Facing 3-Bets Preflop & Out of Position – Expert Tips by Fedor Holz
If you want to become a top player in your games, make sure to learn from the best and check pokercode.com
Many players find it difficult to deal with 3-bets when out of position. Obviously, the biggest downside of these situations is the positional disadvantage, and that’s the biggest thing making people uncomfortable playing 3-bet pots OOP.
This positional disadvantage somewhat negates the direct pot odds we’re getting, and we are incentivized more to end the hand before the flop, if possible.
Realizing our equity out of position becomes more difficult, which serves as an incentive to try and play with a lower stack-to-pot ratio (SPR). In that vein, two very simple pieces of advice for these scenarios would be:
- Fold more often
- 4-bet more frequently to end the hand and/or lower the SPR
Now, let’s look at a couple of examples that should help better explain the advantages of this approach.
Playing 100 BBs Deep: MP vs. HJ
If you check out the graph below, you’ll notice that our folding range is fairly big. Some hands that you’ll want to get rid of (and that may not be immediately obvious) are smaller suited aces. You’ll struggle to realize your equity with these hands out of position.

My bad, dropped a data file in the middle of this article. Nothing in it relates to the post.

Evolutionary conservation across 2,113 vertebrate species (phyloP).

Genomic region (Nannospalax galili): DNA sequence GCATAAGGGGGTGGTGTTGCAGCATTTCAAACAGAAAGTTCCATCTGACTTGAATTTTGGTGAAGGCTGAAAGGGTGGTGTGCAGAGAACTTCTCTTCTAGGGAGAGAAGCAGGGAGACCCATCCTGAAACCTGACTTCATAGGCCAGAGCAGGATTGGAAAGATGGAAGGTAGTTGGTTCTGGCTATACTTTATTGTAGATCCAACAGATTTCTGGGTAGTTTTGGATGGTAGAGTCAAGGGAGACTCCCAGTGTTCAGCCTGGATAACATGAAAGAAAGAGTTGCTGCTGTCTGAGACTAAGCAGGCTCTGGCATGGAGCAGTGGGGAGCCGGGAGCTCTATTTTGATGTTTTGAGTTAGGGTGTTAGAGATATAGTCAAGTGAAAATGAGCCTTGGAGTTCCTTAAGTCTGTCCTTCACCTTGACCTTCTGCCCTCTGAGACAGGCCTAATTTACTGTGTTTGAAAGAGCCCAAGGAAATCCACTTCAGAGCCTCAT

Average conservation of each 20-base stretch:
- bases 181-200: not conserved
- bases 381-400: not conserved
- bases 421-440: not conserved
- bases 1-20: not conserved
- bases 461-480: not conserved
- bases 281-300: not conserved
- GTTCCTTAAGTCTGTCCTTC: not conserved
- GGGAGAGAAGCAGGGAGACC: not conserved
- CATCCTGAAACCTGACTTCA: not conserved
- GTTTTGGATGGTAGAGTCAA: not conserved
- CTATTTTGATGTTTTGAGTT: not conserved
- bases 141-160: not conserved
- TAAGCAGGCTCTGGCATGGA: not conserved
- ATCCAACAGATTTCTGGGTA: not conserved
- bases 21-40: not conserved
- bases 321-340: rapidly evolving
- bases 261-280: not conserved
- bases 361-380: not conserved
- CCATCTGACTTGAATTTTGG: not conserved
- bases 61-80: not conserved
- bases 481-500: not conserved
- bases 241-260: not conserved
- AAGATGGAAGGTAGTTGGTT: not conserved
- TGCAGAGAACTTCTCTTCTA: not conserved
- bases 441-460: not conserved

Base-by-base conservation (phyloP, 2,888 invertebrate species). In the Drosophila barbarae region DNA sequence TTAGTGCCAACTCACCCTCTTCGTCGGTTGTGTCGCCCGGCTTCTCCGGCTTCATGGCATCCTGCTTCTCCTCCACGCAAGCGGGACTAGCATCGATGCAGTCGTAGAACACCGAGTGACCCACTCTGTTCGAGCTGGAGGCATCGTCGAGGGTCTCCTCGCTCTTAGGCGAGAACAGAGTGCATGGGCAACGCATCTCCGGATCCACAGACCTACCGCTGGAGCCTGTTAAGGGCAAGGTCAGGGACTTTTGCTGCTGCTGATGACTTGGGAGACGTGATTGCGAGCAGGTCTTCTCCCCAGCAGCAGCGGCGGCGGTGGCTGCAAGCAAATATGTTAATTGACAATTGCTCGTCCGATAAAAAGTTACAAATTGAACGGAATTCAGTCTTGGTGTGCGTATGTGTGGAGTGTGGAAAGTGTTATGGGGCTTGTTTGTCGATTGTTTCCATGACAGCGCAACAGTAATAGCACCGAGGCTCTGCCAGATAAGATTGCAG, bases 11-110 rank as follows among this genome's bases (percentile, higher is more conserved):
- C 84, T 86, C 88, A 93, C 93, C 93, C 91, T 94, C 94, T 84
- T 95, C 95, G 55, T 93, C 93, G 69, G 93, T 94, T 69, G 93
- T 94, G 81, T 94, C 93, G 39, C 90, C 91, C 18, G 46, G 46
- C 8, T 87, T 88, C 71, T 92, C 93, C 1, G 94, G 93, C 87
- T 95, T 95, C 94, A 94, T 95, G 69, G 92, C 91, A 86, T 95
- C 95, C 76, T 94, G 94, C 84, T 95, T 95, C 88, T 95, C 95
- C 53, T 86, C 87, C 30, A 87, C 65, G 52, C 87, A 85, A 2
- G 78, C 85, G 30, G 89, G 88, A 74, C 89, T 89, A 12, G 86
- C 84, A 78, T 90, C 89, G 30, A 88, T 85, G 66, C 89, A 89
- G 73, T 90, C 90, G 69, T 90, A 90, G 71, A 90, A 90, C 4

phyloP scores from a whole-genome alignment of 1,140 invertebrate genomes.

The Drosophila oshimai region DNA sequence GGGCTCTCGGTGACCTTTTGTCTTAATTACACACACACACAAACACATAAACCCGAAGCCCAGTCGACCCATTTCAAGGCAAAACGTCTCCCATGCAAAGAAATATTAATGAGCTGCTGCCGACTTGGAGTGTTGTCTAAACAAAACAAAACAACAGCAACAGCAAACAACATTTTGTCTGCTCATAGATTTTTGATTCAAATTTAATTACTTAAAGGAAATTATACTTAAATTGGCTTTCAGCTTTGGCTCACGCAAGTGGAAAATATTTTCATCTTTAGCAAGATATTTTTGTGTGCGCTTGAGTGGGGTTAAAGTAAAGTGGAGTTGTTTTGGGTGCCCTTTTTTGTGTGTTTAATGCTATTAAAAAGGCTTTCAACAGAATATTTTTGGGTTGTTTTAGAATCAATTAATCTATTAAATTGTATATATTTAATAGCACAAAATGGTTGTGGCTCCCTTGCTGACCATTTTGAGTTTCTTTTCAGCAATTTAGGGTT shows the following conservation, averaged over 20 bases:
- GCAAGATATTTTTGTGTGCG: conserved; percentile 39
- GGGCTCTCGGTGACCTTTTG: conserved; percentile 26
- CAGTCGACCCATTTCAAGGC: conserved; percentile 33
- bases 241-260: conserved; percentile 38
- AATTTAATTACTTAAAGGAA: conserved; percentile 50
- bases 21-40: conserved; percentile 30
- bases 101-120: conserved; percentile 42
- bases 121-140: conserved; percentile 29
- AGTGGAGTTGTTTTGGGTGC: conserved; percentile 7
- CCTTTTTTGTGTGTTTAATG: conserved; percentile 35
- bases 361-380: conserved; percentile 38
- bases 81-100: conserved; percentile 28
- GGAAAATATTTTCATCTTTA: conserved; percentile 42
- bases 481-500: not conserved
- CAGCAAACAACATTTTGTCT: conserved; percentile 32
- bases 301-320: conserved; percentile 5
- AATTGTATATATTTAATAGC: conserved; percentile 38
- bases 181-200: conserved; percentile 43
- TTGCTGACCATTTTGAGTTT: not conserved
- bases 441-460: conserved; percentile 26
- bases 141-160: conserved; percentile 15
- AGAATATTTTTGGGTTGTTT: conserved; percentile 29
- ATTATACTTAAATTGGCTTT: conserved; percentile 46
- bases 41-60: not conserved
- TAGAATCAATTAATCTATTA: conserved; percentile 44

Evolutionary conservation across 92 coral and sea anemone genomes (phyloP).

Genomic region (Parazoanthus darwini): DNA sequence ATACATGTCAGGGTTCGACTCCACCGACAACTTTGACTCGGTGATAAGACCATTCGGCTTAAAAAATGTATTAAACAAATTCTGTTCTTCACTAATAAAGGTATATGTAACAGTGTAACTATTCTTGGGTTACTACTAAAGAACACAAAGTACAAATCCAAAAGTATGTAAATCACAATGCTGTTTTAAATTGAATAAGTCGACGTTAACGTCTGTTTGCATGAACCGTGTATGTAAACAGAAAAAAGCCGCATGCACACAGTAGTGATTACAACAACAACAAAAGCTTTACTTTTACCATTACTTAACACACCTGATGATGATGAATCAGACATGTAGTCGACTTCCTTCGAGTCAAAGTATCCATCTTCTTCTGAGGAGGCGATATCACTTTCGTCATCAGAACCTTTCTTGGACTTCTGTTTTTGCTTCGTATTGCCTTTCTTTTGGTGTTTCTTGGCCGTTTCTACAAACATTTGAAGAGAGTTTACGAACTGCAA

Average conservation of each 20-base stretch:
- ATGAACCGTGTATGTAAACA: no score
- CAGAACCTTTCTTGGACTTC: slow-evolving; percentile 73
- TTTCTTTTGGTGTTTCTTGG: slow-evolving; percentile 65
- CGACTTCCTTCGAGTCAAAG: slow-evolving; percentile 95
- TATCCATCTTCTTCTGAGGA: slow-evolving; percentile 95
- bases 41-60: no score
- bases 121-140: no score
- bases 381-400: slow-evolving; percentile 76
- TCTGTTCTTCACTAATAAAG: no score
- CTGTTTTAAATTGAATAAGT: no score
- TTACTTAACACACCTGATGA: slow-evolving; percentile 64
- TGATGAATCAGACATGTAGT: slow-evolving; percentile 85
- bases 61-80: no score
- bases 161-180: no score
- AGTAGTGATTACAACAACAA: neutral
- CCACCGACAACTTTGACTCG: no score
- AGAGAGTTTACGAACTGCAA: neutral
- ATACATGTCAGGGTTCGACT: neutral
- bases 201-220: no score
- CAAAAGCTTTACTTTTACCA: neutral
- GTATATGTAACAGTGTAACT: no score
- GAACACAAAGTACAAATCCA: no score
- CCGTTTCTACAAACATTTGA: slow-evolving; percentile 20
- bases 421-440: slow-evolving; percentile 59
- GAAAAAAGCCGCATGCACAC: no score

Our 4-betting range includes more hands than when we are in position, too. Pairs like TT+ and hands like AQs become great 4-bet candidates in these spots. As always, we’ll mix in some other hands, too, like A5s, to balance our ranges and don’t become predictable.
It’s interesting to note that some hands may have lower raw equity but are more likely to realize that equity. Deciding how likely we are to realize our equity is an important factor to consider when deciding whether to call or fold a specific poker hand.
If we move things around a bit and look at the same scenario but later positions (BTN vs. CO), the principle remains the same. We’ll play wider ranges but still, fold quite a bit of equity.
Short Stack Adjustments
Let’s now look at the same scenario (MP vs. HJ), but with effective stacks being just 30 big blinds. How does this change our strategy when facing a 3-bet?
The biggest difference is that we won’t have any 4-bets that aren’t all-ins. We’ll be shoving, calling, or folding and won’t have any alternative 4-bet sizes.
The logic here is quite linear. We’ll shove with strong hands like 88+ and AQ+. We still need to have a decent calling range as well, as you can see on the above graph.
Of course, your exact ranges will depend on the opponent’s sizing. If they use a smaller sizing, you can expand to add more starting hands, especially to your calling range. Since you’re getting much better odds, you’ll have the opportunity to realize more of your raw equity.
To learn advanced strategies and build a better understanding of essential situations, make sure to check pokercode.com